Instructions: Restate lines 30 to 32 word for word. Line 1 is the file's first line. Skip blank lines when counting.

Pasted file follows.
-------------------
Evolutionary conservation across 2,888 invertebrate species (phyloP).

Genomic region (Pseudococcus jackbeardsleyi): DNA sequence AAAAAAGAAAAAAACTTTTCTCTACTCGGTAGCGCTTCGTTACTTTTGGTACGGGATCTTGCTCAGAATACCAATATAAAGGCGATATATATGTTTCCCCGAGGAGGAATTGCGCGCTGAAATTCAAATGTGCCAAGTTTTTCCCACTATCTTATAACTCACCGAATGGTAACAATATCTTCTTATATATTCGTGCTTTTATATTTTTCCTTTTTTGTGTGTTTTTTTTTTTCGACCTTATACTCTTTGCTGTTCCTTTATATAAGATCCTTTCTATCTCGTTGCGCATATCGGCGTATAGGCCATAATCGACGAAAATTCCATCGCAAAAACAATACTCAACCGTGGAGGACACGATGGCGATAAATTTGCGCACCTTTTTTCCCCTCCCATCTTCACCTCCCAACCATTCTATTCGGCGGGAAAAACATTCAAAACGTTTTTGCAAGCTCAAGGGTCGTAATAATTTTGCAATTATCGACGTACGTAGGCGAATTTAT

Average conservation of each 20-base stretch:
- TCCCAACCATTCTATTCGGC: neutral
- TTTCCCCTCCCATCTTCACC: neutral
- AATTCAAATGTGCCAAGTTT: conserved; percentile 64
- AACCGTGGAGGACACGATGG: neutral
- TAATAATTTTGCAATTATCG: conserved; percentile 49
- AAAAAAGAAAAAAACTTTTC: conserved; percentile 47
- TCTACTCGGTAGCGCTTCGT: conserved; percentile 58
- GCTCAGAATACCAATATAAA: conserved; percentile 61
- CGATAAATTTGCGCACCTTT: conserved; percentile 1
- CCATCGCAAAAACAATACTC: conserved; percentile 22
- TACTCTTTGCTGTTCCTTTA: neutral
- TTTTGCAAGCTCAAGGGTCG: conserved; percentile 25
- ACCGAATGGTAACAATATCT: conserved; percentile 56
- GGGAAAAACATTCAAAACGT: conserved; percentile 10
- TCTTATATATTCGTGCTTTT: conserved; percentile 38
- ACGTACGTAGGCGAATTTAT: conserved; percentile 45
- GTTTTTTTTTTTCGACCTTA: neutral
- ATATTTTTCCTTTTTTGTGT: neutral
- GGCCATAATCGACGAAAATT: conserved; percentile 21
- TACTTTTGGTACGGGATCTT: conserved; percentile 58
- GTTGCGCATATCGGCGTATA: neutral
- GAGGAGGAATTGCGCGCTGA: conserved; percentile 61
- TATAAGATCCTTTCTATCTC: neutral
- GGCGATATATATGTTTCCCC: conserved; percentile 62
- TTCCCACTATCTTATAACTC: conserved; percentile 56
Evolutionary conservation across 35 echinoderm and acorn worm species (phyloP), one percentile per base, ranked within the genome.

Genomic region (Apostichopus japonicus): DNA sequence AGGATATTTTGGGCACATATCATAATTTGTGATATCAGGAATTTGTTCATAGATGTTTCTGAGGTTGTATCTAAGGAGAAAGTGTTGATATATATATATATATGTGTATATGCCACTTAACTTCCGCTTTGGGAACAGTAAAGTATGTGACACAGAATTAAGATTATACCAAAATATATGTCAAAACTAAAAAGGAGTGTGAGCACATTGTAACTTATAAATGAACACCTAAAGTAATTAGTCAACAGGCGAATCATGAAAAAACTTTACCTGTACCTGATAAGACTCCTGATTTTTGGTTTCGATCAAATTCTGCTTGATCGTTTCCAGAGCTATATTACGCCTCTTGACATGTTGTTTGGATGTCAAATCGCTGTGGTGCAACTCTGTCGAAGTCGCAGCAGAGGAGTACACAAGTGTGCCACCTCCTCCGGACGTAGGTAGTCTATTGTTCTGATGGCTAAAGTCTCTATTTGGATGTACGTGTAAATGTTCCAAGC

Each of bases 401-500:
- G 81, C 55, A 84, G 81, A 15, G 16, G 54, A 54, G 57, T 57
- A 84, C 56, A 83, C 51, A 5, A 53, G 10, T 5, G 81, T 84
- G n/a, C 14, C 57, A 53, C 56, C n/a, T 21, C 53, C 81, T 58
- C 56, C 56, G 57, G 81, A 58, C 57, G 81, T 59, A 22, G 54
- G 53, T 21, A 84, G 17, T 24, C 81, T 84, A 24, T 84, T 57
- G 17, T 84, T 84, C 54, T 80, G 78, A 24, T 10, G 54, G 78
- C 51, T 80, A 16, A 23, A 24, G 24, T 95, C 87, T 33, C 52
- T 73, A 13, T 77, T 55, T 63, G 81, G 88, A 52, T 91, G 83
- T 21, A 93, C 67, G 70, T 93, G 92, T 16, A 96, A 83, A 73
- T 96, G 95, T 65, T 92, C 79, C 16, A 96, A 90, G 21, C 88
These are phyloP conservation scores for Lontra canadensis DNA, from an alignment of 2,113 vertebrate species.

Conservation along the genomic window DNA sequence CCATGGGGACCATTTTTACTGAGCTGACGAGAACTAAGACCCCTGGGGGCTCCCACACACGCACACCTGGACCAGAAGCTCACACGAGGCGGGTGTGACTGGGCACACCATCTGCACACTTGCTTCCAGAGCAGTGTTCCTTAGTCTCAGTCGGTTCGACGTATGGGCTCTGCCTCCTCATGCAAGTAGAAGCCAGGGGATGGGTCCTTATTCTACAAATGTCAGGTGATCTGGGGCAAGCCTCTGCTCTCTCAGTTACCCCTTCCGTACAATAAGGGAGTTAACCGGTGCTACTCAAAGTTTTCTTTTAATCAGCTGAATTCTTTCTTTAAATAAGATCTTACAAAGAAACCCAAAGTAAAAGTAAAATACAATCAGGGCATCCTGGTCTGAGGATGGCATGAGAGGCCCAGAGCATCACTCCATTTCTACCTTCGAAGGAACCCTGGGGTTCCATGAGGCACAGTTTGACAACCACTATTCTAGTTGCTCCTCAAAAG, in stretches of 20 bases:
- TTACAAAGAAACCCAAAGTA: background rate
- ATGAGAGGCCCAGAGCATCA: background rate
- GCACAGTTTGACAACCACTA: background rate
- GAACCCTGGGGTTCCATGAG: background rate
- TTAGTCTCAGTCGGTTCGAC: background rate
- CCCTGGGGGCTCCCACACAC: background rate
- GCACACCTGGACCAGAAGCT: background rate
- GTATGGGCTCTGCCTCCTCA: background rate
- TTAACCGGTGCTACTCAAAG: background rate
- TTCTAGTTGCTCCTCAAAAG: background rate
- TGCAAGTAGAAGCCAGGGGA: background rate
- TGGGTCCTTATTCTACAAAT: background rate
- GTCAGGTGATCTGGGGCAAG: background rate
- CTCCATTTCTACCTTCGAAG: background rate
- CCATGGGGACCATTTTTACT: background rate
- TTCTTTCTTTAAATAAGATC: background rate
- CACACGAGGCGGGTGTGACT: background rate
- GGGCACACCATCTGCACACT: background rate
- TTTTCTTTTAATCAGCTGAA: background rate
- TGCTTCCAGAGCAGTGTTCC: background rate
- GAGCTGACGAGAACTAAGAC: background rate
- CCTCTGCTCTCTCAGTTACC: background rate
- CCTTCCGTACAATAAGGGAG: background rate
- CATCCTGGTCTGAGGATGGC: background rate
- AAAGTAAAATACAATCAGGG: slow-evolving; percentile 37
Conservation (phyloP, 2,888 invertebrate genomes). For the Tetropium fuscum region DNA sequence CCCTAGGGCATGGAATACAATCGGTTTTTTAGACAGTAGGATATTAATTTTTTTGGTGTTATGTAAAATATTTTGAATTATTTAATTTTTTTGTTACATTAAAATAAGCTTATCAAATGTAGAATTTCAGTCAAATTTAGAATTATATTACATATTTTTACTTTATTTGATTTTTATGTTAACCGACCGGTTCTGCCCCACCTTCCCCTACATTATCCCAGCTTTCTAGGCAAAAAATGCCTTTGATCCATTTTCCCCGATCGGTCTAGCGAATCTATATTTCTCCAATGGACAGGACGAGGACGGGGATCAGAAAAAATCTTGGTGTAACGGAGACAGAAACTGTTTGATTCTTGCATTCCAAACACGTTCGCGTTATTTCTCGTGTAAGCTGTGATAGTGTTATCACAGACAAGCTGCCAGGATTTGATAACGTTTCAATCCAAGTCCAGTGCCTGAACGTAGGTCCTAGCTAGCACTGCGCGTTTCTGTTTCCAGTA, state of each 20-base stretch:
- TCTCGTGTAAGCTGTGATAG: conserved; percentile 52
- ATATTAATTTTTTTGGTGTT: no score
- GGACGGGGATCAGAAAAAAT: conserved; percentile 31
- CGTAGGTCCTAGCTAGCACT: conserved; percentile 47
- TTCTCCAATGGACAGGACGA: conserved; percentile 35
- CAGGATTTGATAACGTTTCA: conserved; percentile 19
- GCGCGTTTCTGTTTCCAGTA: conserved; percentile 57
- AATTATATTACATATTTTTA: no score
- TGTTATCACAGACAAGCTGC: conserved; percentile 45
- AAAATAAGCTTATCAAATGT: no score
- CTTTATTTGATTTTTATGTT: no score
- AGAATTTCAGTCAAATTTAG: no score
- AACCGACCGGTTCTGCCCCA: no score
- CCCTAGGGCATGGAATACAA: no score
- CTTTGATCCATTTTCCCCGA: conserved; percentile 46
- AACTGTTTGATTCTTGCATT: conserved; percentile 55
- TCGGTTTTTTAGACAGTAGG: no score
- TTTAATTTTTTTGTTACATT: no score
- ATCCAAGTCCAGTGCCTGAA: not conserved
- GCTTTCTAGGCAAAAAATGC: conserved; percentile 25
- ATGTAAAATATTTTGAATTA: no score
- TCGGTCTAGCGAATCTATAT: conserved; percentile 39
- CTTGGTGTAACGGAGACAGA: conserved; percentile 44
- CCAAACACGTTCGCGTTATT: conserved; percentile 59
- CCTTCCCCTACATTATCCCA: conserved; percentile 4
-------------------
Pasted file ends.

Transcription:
Genomic region (Apostichopus japonicus): DNA sequence AGGATATTTTGGGCACATATCATAATTTGTGATATCAGGAATTTGTTCATAGATGTTTCTGAGGTTGTATCTAAGGAGAAAGTGTTGATATATATATATATATGTGTATATGCCACTTAACTTCCGCTTTGGGAACAGTAAAGTATGTGACACAGAATTAAGATTATACCAAAATATATGTCAAAACTAAAAAGGAGTGTGAGCACATTGTAACTTATAAATGAACACCTAAAGTAATTAGTCAACAGGCGAATCATGAAAAAACTTTACCTGTACCTGATAAGACTCCTGATTTTTGGTTTCGATCAAATTCTGCTTGATCGTTTCCAGAGCTATATTACGCCTCTTGACATGTTGTTTGGATGTCAAATCGCTGTGGTGCAACTCTGTCGAAGTCGCAGCAGAGGAGTACACAAGTGTGCCACCTCCTCCGGACGTAGGTAGTCTATTGTTCTGATGGCTAAAGTCTCTATTTGGATGTACGTGTAAATGTTCCAAGC

Each of bases 401-500:
- G 81, C 55, A 84, G 81, A 15, G 16, G 54, A 54, G 57, T 57